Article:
Probably I shouldn't have looked in that NO ADMITTANCE HIGH VOLTAGE DANGER OF DEATH door. I was loitering on the ramp to the #7 subway train at Grand Central Station. I didn't want to go home to... [+]
The first pods, the originals, were the size of her fist, oblong, with a smooth but springy shell. They shimmered with swirling colors, like an oil slick, but bright.
By the time she’d bent to pick it up, the next wave had brought more of them. A dozen. Then a dozen more. In minutes, hundreds of the rainbow glimmering pods had been tossed up onto the beach, and people started gathering them.
It took about a day for someone to consider eating one.
Jess’s grandma spoke longingly upon occasion about “real” hamburgers. Steaks. Chicken tenders. Nobody of Jess’s generation, or even of her parents’, had eaten meat like that. Plague, drought, melting glaciers and rising seas had eliminated the world’s ability to sustain meat-based eating, and a lot of the plants used for plant-based foods had also gone extinct. The fish population was thriving but – because of ocean pollution – too toxic for humans to consume. Jess had never felt deprived. Cultivated algae grown in tanks could be processed to resemble just about anything, and how could you miss what you’d never had?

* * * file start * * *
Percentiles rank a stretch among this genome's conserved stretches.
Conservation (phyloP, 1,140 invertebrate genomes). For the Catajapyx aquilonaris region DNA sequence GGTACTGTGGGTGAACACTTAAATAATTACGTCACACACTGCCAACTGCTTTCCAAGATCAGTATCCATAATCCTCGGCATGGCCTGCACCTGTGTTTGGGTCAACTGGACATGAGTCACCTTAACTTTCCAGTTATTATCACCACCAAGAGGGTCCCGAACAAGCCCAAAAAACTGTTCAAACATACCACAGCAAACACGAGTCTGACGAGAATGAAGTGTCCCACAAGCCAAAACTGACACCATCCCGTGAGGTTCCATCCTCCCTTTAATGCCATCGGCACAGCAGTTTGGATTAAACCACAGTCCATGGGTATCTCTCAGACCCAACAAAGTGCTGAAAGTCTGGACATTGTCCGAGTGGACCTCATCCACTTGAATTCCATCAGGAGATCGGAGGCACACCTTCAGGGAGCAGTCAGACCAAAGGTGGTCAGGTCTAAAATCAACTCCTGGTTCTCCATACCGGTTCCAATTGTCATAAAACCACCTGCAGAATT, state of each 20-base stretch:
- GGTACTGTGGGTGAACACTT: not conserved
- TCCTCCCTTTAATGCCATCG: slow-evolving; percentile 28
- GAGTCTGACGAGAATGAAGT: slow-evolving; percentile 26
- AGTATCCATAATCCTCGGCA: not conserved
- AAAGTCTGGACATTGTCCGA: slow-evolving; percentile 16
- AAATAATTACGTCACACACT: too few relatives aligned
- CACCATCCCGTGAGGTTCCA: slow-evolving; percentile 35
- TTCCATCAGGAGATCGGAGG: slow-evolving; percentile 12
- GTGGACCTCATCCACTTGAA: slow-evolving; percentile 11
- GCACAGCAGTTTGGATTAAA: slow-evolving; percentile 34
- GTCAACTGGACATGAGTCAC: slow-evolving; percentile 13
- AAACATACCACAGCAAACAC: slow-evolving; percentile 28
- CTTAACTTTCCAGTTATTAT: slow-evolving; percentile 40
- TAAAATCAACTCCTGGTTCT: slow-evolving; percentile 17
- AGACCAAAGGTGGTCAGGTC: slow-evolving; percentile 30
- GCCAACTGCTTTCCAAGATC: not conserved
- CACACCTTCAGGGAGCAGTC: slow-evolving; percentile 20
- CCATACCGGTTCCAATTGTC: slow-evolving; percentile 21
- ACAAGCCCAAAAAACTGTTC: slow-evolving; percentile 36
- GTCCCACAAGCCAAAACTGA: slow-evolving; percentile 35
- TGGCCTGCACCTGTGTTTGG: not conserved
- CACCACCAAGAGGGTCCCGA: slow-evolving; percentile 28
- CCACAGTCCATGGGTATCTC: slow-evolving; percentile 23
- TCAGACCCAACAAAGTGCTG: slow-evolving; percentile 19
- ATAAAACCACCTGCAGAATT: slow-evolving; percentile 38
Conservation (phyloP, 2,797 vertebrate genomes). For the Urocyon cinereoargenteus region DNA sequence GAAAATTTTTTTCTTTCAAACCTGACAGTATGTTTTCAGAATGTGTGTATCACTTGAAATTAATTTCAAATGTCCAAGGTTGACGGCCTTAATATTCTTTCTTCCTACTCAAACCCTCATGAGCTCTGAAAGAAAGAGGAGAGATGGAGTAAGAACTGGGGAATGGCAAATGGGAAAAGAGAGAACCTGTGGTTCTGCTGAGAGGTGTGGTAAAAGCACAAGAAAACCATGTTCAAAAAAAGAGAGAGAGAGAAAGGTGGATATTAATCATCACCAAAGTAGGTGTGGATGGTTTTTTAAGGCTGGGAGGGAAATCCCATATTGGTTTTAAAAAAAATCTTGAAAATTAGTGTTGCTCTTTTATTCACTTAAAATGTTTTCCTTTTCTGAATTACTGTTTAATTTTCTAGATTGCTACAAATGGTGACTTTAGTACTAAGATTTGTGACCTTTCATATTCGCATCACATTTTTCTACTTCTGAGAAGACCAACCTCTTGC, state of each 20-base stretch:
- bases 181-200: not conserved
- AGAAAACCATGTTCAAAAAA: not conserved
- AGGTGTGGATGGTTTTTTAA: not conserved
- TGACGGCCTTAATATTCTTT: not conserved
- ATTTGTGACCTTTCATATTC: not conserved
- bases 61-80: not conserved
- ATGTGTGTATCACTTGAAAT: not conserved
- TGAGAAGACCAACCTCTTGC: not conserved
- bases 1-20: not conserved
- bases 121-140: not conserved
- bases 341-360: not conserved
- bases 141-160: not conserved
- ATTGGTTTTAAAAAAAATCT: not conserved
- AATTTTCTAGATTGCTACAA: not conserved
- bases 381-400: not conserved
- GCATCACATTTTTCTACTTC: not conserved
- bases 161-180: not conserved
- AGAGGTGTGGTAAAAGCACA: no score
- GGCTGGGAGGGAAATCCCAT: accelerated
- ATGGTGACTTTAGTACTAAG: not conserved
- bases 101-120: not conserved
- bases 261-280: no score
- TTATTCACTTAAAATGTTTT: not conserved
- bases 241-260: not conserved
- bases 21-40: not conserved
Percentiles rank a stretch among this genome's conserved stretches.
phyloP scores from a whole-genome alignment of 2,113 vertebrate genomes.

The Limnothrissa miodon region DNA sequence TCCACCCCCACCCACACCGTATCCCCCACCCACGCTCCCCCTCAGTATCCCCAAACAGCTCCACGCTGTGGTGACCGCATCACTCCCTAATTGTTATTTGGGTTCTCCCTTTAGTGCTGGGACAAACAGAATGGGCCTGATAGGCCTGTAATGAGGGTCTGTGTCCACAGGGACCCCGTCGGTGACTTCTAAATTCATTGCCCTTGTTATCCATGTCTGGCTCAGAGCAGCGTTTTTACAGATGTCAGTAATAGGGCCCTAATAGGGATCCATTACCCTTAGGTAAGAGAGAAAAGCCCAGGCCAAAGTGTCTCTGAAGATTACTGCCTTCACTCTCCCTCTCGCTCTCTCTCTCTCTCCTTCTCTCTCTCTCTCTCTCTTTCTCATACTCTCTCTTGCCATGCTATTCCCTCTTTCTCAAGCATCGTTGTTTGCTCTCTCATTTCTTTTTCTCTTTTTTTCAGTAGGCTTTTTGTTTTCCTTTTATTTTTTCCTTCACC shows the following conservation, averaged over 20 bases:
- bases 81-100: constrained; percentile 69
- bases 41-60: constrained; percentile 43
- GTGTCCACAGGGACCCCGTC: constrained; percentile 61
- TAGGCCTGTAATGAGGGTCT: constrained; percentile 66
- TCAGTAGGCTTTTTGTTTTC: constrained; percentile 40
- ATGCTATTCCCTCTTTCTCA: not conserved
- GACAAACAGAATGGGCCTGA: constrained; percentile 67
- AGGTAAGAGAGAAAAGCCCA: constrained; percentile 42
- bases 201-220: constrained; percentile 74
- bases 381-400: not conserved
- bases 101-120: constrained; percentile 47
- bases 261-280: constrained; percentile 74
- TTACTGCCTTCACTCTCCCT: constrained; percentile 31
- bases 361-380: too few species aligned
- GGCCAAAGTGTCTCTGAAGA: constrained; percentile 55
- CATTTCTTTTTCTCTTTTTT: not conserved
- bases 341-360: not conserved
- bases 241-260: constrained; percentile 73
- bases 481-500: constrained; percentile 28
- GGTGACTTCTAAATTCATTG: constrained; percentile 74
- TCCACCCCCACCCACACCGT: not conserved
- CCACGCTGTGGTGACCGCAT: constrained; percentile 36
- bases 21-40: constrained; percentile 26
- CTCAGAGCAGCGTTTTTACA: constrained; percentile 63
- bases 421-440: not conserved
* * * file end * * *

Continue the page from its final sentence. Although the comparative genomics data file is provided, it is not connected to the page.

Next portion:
The pods, though, turned out to be rich in protein. Vitamins. Nutrients. Easily eaten raw or cooked. And, available in seemingly endless supplies. Every day, on beaches all around the world, more pods swept up onto the sand. They were all the same, no matter what sea or ocean they came out of.
Of course, the corporations came in. The government. The places that had once been crowded with humans on vacation were now closed off as gathering and processing plants for the pods. Trucks backed up to sandy dunes and were loaded high with pods, which were then shipped off to packing plants. Laws controlled who was allowed to gather them; fines and even prison time punished those who dared try and get them on their own.